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Cause of separation of the lymphatic system discovered

(Vienna, 21 Jan. 2011) By deciphering the mechanism for separating the lymphatic system from the vascular system researchers from MedUni Vienna are answering a previously unsolved question of developmental biology and medicine. This may also lead to a new approach for suppressing the metastasis of tumours.

The human lymph vessel system is not only a key component of the immune system, it is also necessary for maintaining the balance of fluids in the tissue and absorbing fats in the digestive tract, and it plays an essential role in the metastasis of tumours.

On its origins it is known that the lymphatic vessels develop from embryonic veins as certain endothelial cells of the cardinal veins start to produce lymphatic marker proteins (e.g. Prox-1 or podoplanin). At these “marked” places there is then the growth of endothelial cells and formation of so-called lymph sacs, from which the peripheral lymphatic vessels subsequently develop. A key step in this process is ultimately the separation of the newly formed lymph sacs from the cardinal veins, and the mechanism responsible for this was largely unclear until now.

DI Dr. Pavel Uhrin and Dr. Jan Zaujec from the Institute of Vascular Biology at MedUni Vienna have been able to prove for the first time that this separation of the lymphatic system from the blood-carrying vessels is caused by the activation of thrombocytes (platelets; smallest cells of the blood) which is triggered by the marker protein podoplanin. If the effect of podoplanin is suppressed or thrombocyte activation is inhibited, complete separation does not take place and there remains a mixture between blood and lymph.
Since podoplanin is also formed on the surface of tumour cells, the podoplanin-induced activation of the thrombocytes could also be an important mechanism for the growth of tumour cells and the metastasis of tumours. This means suppressing the interactions between podoplanin and thrombocytes using blocking antibodies may be a possible therapeutic approach to prevent the progression and/or metastasis of tumour cells.

These fundamental findings of the researchers headed by Uhrin and Zaujec have also been published as a cover story in the top scientific journal BLOOD. They were discovered mainly at the Institute of Vascular Biology and Thrombosis Research at MedUni Vienna in cooperation with Univ. Prof. Dr. Dontscho Kerjaschki (Head of the Clinical Institute of Pathology at MedUni Vienna), who also initiated this study. Kerjaschki is an expert recognised worldwide in the field of the lymphatic system and in previous studies had discovered and characterised podoplanin as a selective marker of lymphatic vessels which does not appear in blood vessels.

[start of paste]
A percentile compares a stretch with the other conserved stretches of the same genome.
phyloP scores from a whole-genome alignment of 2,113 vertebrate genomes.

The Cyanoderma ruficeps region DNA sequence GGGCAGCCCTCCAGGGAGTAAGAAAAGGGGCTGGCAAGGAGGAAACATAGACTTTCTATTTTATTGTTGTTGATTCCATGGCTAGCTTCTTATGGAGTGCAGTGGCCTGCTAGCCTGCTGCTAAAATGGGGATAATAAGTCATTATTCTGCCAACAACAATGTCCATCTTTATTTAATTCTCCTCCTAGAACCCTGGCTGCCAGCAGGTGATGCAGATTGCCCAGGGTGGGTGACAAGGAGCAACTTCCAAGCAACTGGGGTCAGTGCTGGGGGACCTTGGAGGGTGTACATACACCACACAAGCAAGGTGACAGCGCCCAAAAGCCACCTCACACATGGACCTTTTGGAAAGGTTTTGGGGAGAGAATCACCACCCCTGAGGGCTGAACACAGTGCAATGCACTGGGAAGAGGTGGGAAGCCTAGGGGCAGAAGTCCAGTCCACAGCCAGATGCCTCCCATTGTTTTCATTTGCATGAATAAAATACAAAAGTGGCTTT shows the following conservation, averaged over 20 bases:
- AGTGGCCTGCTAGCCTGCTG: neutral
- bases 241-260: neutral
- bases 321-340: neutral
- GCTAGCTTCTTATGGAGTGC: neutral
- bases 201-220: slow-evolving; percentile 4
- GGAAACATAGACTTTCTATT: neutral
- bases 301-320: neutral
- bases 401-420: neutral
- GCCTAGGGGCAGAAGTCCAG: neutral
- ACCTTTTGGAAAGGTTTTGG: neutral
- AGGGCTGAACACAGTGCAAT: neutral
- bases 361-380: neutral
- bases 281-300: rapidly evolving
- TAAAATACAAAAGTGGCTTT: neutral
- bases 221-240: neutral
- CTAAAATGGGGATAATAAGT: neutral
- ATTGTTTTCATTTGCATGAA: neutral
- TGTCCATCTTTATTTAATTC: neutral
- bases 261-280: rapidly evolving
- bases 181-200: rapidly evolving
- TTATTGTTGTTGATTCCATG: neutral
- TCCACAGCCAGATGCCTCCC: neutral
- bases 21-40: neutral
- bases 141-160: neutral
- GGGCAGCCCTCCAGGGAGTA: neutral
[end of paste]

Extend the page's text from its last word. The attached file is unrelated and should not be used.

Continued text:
Short biographies:
DI Dr. Pavel Uhrin, born in 1961, studied physical and analytical chemistry in Bratislava and worked at the Institute of Animal Breeding in Nitra, Slovakia. After finishing his dissertation in the subject of biochemistry in 1989 he completed a three-year research stay as a postdoctoral fellow in the USA (College of Medicine, Cincinnati). Since then he has worked at the Institute of Vascular Biology and Thrombosis Research. In 2000 he qualified as a professor in Nitra. Uhrin is Head of the Transgenic Animal Core Facility (TACF) at the Institute of Vascular Biology and Thrombosis Research and in this capacity he has been involved in the development of knockout mice. At the time, the protein C inhibitor knockout mouse was the first knockout mouse developed at the University of Vienna, and this successfully stimulated research activities in this field.

Mag. Vet. Med. Dr. Jan Zaujec, born in 1972, studied veterinary medicine in Kosice and worked at the Institute of Animal Breeding in Nitra, Slovakia. In 2000 while still a doctoral student he joined the group of Dr. Uhrin at the Medical University of Vienna and in 2005 qualified as a doctor of “General animal sciences and biotechnology” in Nitra. From 2006 to 2007 he worked at the State Veterinary Medicine Institute, Department of Pathology, in Nitra, Slovakia.
At the Institute of Vascular Biology and Thrombosis Research he developed the technique of aggregation of homologous recombination, embryonic stem cell clones in order to generate chimeric mice and subsequently knockout mice. As a trained surgeon he also established several techniques for characterising the phenotype of knockout mice (e.g. carotic artery ligation model, femoral artery cuff model, Matrigel plug assay). As well as the analysis of the phenotype of the podoplanin knockout mice Dr. Zaujec was also heavily involved in a project in which ISG12 knockout mice were generated and characterised.

» Publication:
„Novel function for blood platelets and podoplanin in developmental separation of blood and lymphatic circulation”
Pavel Uhrin, Jan Zaujec, Johannes M. Breuss, Damla Olcaydu, Peter Chrenek, Hannes Stockinger, Elke Fuertbauer, Markus Moser, Paula Haiko, Reinhard Fässler, Kari Alitalo, Bernd R. Binder, and Dontscho Kerjaschki
DOI 10.1182/blood-2009-04-216069